A tort is a wrongful act or omission that causes someone else to suffer loss or harm, resulting in legal liability for the person who committed the act. The wrong must be of a sort that the law can compensate with money damages

That might sound restrictive until you realize that courts frequently award damages for abstract losses such as grief or “loss of enjoyment of life.” Intentional torts and negligence are two types of torts.

What Is a Tort of Negligence?

A negligence tort is based on carelessness. You might sue someone for negligence (or demand a private settlement) if they injure you through careless behavior.

The Hypothetical “Reasonable Person”

The law demands that every competent adult behave as a “reasonable person” to prevent harm to others. The “reasonable person” is a hypothetical person who always acts with prudence, self-restraint, and reasonable care.  

The Four Elements of a Negligence Claim

To win a negligence claim, you must prove the following four facts:

  • The defendant owed you a duty of care (to act as a “reasonable person” would). This might mean, for example, stopping for red lights.
  • The defendant breached their duty of care, meaning they failed to meet the duty’s demands. This might mean running a red light, for example. Breach of a legal duty of care amounts to negligence.
  • You suffered damages, normally meaning a physical injury and/or financial losses.
  • The defendant’s negligence caused your damages. For example, you might have broken your leg in a car accident because the defendant ran a red light.

To win your claim, either in court or at the settlement table, you have to prove all four of these facts. It’s difficult (but certainly not impossible) to win a negligence claim in Maryland because you will lose if you were even 1% at fault for your own injuries.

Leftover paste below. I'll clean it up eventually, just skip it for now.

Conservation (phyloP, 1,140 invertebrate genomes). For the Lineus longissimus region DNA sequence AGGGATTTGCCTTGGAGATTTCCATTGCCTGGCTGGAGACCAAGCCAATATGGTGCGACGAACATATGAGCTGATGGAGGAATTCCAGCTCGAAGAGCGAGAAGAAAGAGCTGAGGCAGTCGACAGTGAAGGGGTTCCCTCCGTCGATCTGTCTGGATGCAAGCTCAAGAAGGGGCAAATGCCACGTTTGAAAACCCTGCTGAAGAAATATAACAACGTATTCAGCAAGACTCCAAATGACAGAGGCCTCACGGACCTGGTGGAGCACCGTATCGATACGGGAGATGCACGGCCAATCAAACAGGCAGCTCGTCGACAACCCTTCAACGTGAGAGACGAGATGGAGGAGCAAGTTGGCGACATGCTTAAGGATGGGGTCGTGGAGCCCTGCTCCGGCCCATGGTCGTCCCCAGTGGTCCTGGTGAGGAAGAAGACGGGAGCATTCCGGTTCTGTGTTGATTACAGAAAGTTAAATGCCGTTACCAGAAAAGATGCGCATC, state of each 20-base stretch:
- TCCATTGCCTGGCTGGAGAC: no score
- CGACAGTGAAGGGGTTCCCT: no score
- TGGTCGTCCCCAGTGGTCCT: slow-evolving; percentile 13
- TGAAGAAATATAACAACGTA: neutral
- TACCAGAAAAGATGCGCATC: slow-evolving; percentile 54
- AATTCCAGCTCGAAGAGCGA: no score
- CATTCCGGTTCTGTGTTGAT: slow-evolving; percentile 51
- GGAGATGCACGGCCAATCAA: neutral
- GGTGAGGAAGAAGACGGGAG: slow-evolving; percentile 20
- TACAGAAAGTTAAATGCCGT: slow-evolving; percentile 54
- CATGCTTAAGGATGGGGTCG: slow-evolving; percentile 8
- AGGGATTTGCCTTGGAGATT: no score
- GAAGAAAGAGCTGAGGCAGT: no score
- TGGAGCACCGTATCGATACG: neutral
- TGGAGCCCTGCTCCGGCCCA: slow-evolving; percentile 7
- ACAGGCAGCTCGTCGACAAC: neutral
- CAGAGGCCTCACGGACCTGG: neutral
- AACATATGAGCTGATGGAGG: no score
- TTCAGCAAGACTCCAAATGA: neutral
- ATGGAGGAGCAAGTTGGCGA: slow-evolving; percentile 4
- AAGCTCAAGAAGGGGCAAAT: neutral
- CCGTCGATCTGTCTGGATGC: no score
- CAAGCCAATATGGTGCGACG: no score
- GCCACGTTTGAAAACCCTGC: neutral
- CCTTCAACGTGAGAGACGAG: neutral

Examples of Negligence-Based Personal Injury Torts

Following are a few examples of common negligence-based torts:

  • A slip and fall accident;
  • A car accident;
  • Medical malpractice;
  • A dog bite; or
  • An injury caused by a defective product (product liability).

Overall, most personal injury claims are based on negligence.

What Is an Intentional Tort?

Once you know what a tort is, the term “intentional tort” is almost self-explanatory. It is important to note that the perpetrator must intend only their act and its natural and normal consequences, not a remote possibility or a freak accident. 

In fact, in most cases, the perpetrator must specifically intend only the act itself. This is not always true, however. To face liability for battery, for example, the perpetrator must intend to harm the victim.

Examples of Intentional Torts

Following are examples of some of the most common intentional torts:

  • Battery: Punching someone in the nose.
  • Assault: Pointing a gun at someone’s head might constitute this.
  • False imprisonment: Locking an adult in their bedroom for an extended period of time.
  • Intentional infliction of emotional distress: Falsely and deceitfully telling someone their loved one died in an accident, for example.
  • Trespass: Entering someone’s property without their permission. It can also refer to, for example, taking someone’s car out for a joyride without their permission. 
  • Defamation, including libel (written) and slander(spoken): Recklessly spreading a false rumor that someone committed a sex crime, for example.